civil jurisdiction up to twenty-five dollars only; in authorizing every action "brought by virtue of this act," without restriction of amount, to be tried by a jury before a justice of the peace; in providing for a jury of six, instead of a jury of twelve men; and in the mode of selecting the jury; but were construed to authorize the justice of the peace (as the act of Congress of 1823 afterwards did in terms) to award a tales in case of a default of the jurors summoned on the venire. Zeely v. Yansen (1807) 2 Johns. 386.
"Sec. 16. If any of the persons so sum- The New York statutes of 1801, 1808, and moned and returned as jurors shall not ap- 1813, indeed, differed from the act of ConFear, or be challenged and set aside, the jus-gress of 1823, in giving a justice of the peace tice before whom said cause is to be tried shall direct the constable to summon and return forthwith a tales, each of whom shall be subject to the same exceptions as the jurors aforesaid, so as to make up the number of twelve, after all causes of challenge are disposed of by the justice; and the said twelve persons shall be the jury who shall try the cause, each of whom shall be sworn by the justice well and truly to try the matter in difference between the parties, and a true verdict to give, according to evidence; and the said jury, being sworn, shall sit together, and hear the proofs and allegations of the parties, in public, and when the same is gone through with, the justice shall administer to the constable the following oath, riz.: 'You do swear, that you will keep this jury together in some private room, without meat or drink, except water; that you will not suffer any person to speak to them, nor will you speak to them yourself, unless by order of the justice, until they have agreed on their verdict.' And when the jurors have agreed on their verdict, they shall deliver the same publicly to the justice, who is hereby required to give judgment forthwith thereon; and the said justice is hereby authorized to issue execution on said judgment, in the manner, and under the limitations, hereinbefore directed." 3 Stat. at L. 746. [Rev. Stat. D. C. §§ 1009-1017.]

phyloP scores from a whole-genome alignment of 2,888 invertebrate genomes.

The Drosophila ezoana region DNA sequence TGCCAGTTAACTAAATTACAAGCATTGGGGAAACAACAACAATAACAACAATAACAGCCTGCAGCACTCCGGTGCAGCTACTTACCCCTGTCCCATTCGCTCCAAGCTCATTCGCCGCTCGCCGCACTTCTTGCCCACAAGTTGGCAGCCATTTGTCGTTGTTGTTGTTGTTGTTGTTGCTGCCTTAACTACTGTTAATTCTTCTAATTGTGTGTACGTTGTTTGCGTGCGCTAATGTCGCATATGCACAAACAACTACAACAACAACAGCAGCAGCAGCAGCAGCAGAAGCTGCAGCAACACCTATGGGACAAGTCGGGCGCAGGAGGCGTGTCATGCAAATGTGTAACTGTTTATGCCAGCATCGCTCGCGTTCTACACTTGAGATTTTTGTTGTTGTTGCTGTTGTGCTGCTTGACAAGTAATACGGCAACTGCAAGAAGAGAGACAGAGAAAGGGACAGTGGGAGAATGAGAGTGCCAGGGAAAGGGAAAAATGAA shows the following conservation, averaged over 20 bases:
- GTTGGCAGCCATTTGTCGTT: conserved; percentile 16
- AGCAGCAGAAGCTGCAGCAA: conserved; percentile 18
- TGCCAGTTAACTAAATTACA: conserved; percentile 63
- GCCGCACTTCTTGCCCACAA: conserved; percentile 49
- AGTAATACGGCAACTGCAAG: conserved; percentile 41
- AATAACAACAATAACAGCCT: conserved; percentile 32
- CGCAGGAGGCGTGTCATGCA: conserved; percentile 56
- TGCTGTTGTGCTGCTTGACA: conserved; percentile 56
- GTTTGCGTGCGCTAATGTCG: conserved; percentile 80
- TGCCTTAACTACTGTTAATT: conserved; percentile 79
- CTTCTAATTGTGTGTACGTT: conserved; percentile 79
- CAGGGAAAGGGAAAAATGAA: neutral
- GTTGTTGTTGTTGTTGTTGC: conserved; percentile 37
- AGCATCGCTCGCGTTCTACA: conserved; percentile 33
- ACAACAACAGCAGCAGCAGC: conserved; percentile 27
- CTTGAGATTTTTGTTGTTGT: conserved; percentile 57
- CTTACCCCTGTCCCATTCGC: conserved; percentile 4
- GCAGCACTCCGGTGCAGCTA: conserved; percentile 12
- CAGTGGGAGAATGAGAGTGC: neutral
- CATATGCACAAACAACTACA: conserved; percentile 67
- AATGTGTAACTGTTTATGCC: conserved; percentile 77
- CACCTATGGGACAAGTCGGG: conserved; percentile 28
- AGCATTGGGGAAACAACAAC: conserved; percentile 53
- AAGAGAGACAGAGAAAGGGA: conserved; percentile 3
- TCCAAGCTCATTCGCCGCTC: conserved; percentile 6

These sections, providing for a trial by a jury before the justice of the peace, would appear, from their position in the act, to have been added, by an afterthought, to the scheme of the earlier sections, derived from  the legislation of Maryland, and providing for a trial without any jury before a justice of the peace, and for a trial by jury, if demanded by either party, in an appellate court; and were evidently taken, in great part verbatim, from the twelfth section of the statute of New York of 1801, chap. 165 (which gave justices of the peace jurisdiction of actions in which the debt or damages did not exceed twenty-five dollars), as modified by the twenty-second section of the statute of New York of 1818, chap. 94, which extended their civil jurisdiction to fifty dollars. The material parts of both those statutes are copied, for convenience of comparison, in the margin.t